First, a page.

A recent Cochrane review of randomised trials identified a lack of evidence for interventions provided to drug-using offenders. We use routine data to address whether contact with treatment services reduces heroin users’ likelihood of a future acquisitive offence or drug-related poisoning (DRP) death.

Heroin-users were identified from probation assessments and linked to drug-treatment, mortality and offending records. The study cohort was selected to ensure that the subject was not: in prison, in treatment or had recently left treatment. Subjects were classed as initiators if they attended a triage appointment within two weeks of their assessment; non-initiators otherwise. Initiator and non-initiators were compared over a maximum of one year, with respect to their risk of recorded acquisitive offence or DRP-death. Balance was sought using propensity score matching and missing data were accounted for using multiple imputation.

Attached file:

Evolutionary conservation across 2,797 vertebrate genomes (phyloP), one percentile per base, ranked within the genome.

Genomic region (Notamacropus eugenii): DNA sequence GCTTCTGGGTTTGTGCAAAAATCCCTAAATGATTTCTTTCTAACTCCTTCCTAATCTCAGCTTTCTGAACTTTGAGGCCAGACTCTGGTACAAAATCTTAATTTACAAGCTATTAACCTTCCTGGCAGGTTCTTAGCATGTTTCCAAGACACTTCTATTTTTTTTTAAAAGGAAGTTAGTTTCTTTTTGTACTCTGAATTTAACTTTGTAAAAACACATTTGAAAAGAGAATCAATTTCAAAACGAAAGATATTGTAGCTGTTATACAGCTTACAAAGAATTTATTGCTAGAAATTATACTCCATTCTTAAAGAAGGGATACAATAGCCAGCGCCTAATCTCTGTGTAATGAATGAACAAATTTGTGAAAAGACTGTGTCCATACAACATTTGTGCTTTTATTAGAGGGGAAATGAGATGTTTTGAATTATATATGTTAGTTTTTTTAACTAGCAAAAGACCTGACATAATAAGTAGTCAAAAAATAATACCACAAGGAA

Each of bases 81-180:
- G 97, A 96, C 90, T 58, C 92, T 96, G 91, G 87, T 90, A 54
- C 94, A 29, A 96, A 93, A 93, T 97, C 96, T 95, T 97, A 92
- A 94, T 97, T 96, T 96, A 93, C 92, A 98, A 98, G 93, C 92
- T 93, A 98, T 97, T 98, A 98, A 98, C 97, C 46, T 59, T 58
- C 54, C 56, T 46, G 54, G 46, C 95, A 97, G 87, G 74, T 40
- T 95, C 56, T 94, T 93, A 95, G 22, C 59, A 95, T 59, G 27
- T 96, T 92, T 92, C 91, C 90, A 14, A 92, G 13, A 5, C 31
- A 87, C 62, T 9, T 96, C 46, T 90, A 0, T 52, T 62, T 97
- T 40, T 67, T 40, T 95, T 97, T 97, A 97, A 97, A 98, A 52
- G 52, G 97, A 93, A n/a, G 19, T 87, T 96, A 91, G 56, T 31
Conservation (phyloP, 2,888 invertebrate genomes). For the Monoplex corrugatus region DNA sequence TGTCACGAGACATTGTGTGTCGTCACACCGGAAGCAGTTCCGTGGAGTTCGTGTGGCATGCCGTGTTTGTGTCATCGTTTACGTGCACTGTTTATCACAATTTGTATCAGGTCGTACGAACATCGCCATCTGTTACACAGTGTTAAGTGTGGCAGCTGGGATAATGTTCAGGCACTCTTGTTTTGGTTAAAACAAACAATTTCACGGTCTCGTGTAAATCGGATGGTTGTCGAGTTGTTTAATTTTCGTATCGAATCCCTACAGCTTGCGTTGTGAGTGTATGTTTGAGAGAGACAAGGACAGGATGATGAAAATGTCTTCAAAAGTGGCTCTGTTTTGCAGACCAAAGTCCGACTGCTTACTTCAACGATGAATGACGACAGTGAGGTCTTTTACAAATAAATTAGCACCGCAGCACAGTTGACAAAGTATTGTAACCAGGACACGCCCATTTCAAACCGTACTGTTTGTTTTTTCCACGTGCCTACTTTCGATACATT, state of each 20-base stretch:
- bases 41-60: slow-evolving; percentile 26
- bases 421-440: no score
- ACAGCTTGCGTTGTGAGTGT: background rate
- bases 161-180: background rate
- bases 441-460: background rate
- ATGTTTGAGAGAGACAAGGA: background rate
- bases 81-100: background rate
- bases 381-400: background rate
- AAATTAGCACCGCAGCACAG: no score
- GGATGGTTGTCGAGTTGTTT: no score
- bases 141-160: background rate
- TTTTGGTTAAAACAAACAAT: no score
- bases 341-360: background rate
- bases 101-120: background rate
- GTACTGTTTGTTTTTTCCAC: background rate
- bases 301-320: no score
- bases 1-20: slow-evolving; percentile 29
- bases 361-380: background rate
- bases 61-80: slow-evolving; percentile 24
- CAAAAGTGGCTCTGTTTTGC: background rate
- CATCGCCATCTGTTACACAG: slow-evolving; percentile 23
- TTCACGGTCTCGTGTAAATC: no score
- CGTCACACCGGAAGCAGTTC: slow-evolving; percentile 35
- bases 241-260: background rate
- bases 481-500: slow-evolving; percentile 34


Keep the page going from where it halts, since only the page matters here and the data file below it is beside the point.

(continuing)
Nine percent of assessments identified for analysis were classed as initiators. Accounting for observed confounding and missing data, there was a reduction in DRPs associated with initiator assessments, however there was uncertainty around this estimate such that a null-effect could not be ruled out (HR: 0.42, 95% CI 0.17–1.04). There was no evidence of a decrease in the recidivism risk, in fact the analysis showed a small increase (HR: 1.10, 95% CI 1.02–1.18).

For heroin-using offenders, initial contact with treatment services does not appear to reduce the likelihood of a future acquisitive offence.

Matthias Pierce, Sheila M. Bird, Matthew Hickman, John Marsden, Graham Dunn, Toby Seddon, Tim Millar
International Journal of Drug Policy, Volume 51, January 2018